Background The widely used Mental Developmental Index (MDI) of the Bayley Scales of Infant Development-II has recently been superseded by the Bayley-III – in which cognitive and language development are assessed separately. Comparing developmental outcomes between cohorts assessed using two different editions of this test is problematic.
Aims To compare MDI and Bayley-III cognitive and language scores, evaluate the agreement between classifications of disability made using the two tests, and develop an algorithm for converting Bayley-III scores into corresponding MDI scores.
Methods 185 children (derived from a sub-cohort of the EPICure-2 study) aged 29–41 months were administered the MDI and Bayley-III concurrently. An average of Bayley-III cognitive and language scores (CB-III score) was calculated for comparison with MDI scores.
Results Bayley-III cognitive, language and CB-III scores were 3-, 10- and 7-points higher respectively than MDI scores, but the relationship was non-linear: the CB-III progressively overestimated developmental scores at lower MDI scores. Using a conventional cut-off score <70, CB-III scores under-detected developmental impairment compared with the MDI (sensitivity 58%, specificity 100%). Predictive validity was improved using a CB-III cut-off <80 (sensitivity 89%, specificity 99%). An algorithm was derived for transforming CB-III scores into MDI-equivalent scores, with further improvement in classification of children with MDI<70 (sensitivity 95%, specificity 97%).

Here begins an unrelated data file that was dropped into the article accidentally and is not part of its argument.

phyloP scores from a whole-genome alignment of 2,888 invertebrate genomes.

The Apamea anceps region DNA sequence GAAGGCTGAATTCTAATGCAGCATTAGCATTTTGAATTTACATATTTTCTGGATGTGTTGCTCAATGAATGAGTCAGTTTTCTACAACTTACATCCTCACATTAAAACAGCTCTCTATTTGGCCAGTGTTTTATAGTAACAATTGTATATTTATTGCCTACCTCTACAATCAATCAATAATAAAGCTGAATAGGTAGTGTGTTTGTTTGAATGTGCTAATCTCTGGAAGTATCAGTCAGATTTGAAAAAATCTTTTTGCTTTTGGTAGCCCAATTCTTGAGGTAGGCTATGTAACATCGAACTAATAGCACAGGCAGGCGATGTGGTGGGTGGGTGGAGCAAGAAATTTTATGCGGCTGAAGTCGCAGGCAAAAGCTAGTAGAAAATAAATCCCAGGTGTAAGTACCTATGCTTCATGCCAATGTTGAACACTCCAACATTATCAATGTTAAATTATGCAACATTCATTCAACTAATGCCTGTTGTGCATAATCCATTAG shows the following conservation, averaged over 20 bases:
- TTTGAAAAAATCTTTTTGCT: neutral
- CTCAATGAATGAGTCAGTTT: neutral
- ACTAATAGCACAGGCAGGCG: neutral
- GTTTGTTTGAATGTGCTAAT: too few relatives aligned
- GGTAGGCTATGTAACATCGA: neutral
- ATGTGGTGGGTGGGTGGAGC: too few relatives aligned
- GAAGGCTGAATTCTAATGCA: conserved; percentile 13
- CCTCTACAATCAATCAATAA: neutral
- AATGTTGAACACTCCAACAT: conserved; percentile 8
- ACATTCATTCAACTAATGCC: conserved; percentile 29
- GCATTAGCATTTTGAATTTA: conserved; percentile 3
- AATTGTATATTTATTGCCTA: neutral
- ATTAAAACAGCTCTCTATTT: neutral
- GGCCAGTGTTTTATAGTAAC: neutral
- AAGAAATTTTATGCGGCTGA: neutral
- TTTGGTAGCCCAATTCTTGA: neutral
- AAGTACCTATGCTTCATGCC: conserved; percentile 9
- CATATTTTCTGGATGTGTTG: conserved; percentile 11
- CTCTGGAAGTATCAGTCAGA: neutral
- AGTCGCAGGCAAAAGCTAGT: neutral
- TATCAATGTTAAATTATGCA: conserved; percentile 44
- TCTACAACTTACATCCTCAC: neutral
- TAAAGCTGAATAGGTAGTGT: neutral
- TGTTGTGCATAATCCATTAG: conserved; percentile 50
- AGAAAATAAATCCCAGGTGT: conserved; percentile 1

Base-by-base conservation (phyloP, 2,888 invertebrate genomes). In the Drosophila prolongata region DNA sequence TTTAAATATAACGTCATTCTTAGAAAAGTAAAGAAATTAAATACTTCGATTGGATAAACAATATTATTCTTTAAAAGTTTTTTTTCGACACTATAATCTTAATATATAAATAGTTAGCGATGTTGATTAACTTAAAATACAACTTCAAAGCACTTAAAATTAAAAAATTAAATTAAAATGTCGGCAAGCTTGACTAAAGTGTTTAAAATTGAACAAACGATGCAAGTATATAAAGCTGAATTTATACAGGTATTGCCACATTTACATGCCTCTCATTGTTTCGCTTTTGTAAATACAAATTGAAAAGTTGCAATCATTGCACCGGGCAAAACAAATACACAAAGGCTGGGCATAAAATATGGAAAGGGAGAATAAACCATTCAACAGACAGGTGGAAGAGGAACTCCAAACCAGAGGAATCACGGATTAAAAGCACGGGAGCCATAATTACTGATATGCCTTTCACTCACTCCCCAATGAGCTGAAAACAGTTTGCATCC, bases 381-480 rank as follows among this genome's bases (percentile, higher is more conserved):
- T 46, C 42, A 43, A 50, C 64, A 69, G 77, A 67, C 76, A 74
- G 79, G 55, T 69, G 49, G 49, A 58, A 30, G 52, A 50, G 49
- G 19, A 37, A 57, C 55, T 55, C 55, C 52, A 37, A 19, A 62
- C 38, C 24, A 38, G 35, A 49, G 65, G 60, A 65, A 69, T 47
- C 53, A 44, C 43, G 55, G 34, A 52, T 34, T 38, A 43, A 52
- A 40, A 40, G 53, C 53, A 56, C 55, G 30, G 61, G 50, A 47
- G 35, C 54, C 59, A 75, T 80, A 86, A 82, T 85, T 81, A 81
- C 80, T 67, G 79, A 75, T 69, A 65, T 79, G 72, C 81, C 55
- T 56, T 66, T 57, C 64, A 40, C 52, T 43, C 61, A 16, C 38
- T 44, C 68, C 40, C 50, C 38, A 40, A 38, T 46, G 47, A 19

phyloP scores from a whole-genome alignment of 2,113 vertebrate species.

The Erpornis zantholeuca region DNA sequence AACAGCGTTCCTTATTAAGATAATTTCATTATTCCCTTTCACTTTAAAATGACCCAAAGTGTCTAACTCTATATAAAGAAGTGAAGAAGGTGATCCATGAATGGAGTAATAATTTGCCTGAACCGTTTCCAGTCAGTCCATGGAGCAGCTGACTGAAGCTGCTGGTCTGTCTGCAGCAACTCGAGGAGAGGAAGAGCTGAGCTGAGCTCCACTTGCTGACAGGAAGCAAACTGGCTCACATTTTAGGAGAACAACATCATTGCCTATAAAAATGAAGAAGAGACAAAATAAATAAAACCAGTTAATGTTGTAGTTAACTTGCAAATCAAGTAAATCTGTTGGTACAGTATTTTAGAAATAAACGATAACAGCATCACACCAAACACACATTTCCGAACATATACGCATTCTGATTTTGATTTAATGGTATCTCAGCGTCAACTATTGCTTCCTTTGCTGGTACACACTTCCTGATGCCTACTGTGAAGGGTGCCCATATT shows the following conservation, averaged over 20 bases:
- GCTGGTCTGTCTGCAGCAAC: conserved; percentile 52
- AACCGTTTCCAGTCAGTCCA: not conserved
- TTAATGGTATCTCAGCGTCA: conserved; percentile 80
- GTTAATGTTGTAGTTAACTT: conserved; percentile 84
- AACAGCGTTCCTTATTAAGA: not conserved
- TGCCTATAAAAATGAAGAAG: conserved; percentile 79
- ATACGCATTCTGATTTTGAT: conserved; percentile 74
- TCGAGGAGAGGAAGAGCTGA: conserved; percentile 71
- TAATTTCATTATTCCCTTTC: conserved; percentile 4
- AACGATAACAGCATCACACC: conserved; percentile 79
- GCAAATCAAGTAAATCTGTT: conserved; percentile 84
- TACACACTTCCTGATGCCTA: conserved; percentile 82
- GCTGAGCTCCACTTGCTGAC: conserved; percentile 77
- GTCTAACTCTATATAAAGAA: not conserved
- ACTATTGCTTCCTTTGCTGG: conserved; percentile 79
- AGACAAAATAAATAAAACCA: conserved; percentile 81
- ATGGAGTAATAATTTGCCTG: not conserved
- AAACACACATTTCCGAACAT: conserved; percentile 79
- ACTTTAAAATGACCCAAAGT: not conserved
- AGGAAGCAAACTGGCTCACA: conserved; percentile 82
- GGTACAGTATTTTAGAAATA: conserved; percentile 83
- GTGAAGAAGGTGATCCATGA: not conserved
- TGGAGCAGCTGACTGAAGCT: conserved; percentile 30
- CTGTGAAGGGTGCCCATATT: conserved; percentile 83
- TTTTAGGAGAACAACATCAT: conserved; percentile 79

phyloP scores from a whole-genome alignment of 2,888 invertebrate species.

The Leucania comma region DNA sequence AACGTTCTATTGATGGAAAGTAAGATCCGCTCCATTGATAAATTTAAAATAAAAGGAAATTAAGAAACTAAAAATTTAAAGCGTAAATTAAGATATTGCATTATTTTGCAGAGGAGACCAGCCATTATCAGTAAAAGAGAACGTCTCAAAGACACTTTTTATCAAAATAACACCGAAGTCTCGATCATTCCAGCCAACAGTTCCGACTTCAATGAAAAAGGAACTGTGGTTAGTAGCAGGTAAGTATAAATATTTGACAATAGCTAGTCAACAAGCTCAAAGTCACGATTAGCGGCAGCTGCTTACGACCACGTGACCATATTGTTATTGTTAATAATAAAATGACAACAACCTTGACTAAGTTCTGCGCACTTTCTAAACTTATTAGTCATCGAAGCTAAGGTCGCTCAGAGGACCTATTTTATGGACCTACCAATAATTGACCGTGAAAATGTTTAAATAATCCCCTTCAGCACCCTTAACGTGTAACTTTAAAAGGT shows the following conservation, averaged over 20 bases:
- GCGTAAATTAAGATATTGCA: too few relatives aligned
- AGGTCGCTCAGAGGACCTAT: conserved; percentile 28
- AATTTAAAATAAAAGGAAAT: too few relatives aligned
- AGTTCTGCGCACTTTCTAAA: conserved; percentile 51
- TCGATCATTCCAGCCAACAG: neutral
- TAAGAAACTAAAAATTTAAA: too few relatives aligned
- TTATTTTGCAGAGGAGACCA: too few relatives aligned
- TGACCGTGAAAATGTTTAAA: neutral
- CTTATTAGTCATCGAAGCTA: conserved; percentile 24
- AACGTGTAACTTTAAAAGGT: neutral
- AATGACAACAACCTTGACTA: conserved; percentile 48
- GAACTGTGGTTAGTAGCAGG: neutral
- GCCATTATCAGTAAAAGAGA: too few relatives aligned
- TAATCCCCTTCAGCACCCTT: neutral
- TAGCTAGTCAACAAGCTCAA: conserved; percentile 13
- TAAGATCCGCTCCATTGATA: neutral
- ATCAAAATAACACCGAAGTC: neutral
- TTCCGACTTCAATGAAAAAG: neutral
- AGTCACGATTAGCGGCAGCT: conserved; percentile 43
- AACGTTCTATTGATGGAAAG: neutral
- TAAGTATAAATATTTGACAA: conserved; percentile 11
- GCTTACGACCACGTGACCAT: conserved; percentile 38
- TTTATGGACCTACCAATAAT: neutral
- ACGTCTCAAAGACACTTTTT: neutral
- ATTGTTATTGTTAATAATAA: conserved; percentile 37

Conclusions Caution should be exercised in classifying developmental outcomes using the Bayley-III for research purposes. To produce equivalent identification of children who would have an MDI <70, we recommend using a CB-III scores <80 or predicted-MDI scores <70.